(104ppi) as a 43in 4K model. That’s a fairly com­pelling case for big-screen buy­ers.

A mind of its own

Na­tive 8K con­tent does look ut­terly fab­u­lous, as you might imag­ine.

Pre­dictably, it’s all about sharp­ness and de­tail. The image is un­be­liev­ably life­like, and draws you in to an ex­tent that 4K sim­ply can­not. Nat­u­rally, it’s helped by the sheer scale of the 85in dis­play – this is cin­e­matic and then some.

And the image doesn’t be­come soft or fuzzy as you get closer. You could sit a foot away and still be daz­zled by its sharp­ness.

With no ‘proper’ 8K con­tent cur­rently avail­able, this part of our re­view is based en­tirely on footage supplied by Sam­sung. It is, how­ever, an amaz­ing, im­mer­sive glimpse at what 8K may of­fer.

Af­ter that is where Sam­sung’s Ai-based up­scaler comes in. It uses ma­chine learn­ing to anal­yse mil­lions of im­ages in low and high res­o­lu­tion, com­par­ing the two ver­sions to iden­tify the dif­fer­ences so they can be added on the fly when a low-res­o­lu­tion sig­nal is fed into the TV. Essen­tially, it means non-8k con­tent should ac­tu­ally look bet­ter on a Q900R than it does on a non-8k set.

All of the learn­ing is done by Sam­sung’s servers and ‘taught’ to the TVS in peo­ple’s homes dur­ing reg­u­lar soft­ware up­dates. That means a Q900R that you buy now should only get bet­ter at up­scal­ing in the months to come.

The up­scal­ing is mirac­u­lous when you con­sider how much of the on-screen pic­ture is be­ing ‘made up’ by the TV. But whether it pro­vides a bet­ter up­scaled image than a 4K set is a trick­ier ques­tion.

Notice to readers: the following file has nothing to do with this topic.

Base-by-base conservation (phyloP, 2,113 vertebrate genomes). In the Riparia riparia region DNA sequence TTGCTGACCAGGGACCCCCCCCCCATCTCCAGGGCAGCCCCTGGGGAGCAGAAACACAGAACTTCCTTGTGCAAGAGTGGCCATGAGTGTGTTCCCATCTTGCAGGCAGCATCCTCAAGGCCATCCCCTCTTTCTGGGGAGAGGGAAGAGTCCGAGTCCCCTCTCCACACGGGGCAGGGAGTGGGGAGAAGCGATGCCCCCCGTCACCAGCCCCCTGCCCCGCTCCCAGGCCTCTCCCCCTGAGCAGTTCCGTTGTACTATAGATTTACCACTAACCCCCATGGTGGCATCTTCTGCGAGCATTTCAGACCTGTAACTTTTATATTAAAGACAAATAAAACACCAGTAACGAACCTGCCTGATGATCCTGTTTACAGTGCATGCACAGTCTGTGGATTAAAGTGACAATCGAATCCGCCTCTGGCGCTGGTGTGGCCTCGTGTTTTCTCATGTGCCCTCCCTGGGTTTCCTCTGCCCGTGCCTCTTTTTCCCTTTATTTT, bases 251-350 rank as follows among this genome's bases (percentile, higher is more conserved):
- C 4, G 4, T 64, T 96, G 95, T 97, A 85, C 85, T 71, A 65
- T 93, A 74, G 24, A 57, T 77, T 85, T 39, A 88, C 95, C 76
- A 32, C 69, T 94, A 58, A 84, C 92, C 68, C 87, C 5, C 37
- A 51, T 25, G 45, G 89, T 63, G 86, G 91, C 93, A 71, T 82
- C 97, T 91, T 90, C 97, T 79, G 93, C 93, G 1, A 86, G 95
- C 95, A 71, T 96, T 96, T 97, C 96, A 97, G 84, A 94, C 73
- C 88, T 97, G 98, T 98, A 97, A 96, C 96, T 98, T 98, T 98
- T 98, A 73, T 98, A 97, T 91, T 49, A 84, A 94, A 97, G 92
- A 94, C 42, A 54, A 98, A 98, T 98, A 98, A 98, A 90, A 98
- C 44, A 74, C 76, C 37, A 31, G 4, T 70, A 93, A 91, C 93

Glo­ri­ously vi­brant

One of the prob­lems is a paucity of ref­er­ence TVS at this size. Sam­sung was kind enough to sup­ply an 82in NU8000 and 75in Q9FN for com­par­i­son, but they’re both rel­a­tively un­known quan­ti­ties to us.

Sam­sung’s in­sis­tence that we use the NU8000 as a ref­er­ence for res­o­lu­tion and not the Q9FN rang hol­low, too. It's far lower down the range than the Q9FN, so there’s much more at play, pic­ture qual­ity-wise, than just res­o­lu­tion.

Us­ing Sam­sung’s own pixel den­sity ar­gu­ment, this 85in Q900R should be ca­pa­ble of sharper im­ages than even a smaller, 75in Q9FN. It per­forms well across all con­tent, but it’s not a sig­nif­i­cant step for­ward, and in some ways it's a step back.

With Guardians Of The Gal­axy Vol.2, the Q900R is no­tice­ably brighter but not overly so. The sun­set over 1980s Mis­souri has more im­pact, as do re­flec­tions from the metal plates on the Sovereign planet, but it’s an in­cre­men­tal improve­ment rather than an overly daz­zling trick.

Colours are bet­ter on the Q900R. The Q9FN is glo­ri­ously rich and vi­brant, but not what you’d call neu­tral. The for­mer can look a lit­tle pale next to the lush­ness of its 4K ri­val, but there’s no doubt that it’s more au­then­tic.

But don’t think the Q900R isn’t vi­brant in its own right. There’s punch to the vivid colours of Ego’s home world, os­ten­ta­tious lus­tre to the Sovereign queen’s throne room, and lus­cious­ness to the dense

“8K TV is fi­nally here, and Sam­sung is quick off the mark. But the Q900R can't quite jus­tify that enor­mous price tag”

fo­liage on the planet of Ber­hert – not to men­tion in­creased de­tail and sharp­ness.

Not only is this 8K TV up­scal­ing the image with­out soft­en­ing it, it’s do­ing so with­out in­tro­duc­ing any­thing in the way of ob­vi­ous arte­facts, shim­mer or noise. But it isn't sharper and more de­tailed than the Q9FN, it’s sim­ply as sharp. That bodes well for the 75in and 65in ver­sions of the Q900R, though. Log­i­cally, these should be a step-up over the same sizes of Q9FN.

Greater dark de­tail

There are some spe­cific im­ages or ob­jects that prove a chal­lenge too far for the up­scaler. In the open­ing scene of

Guardians, when Ego looks at Mered­ith in the car, the tilt of his head means the ‘cross­bar’ of his sun­glasses is at a tricky, di­ag­o­nal an­gle, and there are clear steps along this line that aren’t ev­i­dent on its best 4K sets.